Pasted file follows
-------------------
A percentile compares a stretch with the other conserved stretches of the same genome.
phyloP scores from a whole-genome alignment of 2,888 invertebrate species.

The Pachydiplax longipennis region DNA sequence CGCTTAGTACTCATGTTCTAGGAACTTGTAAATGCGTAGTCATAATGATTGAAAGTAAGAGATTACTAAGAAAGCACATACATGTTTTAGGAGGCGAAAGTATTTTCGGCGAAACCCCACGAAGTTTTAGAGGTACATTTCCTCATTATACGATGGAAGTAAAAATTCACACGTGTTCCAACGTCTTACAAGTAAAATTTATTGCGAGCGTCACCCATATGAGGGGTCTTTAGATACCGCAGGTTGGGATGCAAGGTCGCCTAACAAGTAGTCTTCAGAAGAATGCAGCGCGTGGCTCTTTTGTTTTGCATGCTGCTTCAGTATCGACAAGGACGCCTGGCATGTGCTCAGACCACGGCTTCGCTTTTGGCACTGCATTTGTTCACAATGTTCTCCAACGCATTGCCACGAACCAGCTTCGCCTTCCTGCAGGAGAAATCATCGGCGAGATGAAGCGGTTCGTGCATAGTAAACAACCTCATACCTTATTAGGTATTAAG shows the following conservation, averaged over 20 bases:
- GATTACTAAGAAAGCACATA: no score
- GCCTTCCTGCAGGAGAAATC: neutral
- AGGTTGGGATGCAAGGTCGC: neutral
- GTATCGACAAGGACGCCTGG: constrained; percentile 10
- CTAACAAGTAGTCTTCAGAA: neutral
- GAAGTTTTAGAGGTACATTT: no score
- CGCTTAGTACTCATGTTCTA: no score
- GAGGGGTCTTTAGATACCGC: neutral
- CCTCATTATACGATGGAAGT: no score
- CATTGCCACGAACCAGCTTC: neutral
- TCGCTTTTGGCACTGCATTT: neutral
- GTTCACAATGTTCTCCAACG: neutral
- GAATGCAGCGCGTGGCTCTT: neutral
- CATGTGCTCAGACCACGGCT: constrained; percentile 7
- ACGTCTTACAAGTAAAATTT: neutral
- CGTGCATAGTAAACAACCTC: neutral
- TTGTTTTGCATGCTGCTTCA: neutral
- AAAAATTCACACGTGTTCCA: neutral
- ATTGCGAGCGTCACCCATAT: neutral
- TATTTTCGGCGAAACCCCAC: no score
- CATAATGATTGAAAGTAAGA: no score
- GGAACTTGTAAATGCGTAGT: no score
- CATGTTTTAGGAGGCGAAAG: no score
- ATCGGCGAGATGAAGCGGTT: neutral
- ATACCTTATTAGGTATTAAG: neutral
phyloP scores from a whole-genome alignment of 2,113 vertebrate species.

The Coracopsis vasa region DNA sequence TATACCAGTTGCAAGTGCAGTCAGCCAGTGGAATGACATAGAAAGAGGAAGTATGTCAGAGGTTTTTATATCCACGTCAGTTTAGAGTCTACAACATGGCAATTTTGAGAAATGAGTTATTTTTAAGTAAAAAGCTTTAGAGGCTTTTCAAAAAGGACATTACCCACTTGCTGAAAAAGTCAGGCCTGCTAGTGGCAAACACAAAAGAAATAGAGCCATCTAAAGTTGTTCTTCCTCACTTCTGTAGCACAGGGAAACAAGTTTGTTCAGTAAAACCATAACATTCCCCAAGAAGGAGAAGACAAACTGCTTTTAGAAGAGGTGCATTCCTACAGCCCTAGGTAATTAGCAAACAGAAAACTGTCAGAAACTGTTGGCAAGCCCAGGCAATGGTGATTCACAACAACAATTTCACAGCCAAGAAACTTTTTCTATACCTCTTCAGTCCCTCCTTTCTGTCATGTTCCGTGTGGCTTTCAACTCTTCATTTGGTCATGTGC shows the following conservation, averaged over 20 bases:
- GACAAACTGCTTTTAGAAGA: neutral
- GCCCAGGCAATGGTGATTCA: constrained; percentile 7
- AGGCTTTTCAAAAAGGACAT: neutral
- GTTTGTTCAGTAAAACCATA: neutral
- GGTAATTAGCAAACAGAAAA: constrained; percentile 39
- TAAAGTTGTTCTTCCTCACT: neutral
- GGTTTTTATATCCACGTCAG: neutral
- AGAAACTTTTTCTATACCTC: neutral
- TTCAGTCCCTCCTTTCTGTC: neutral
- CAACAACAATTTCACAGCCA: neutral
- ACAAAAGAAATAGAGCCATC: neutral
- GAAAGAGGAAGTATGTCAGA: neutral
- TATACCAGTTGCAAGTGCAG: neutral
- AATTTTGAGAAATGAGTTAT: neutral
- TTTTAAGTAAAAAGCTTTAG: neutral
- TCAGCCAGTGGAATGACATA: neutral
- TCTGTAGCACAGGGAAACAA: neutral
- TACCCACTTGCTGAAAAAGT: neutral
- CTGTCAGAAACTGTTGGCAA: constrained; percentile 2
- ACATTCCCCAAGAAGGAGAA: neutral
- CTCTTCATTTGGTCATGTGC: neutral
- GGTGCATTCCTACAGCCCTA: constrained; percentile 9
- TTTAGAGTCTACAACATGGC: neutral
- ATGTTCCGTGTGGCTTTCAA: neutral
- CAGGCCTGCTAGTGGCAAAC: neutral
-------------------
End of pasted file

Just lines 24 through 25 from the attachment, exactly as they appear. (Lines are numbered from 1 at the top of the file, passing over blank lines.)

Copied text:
- CATAATGATTGAAAGTAAGA: no score
- GGAACTTGTAAATGCGTAGT: no score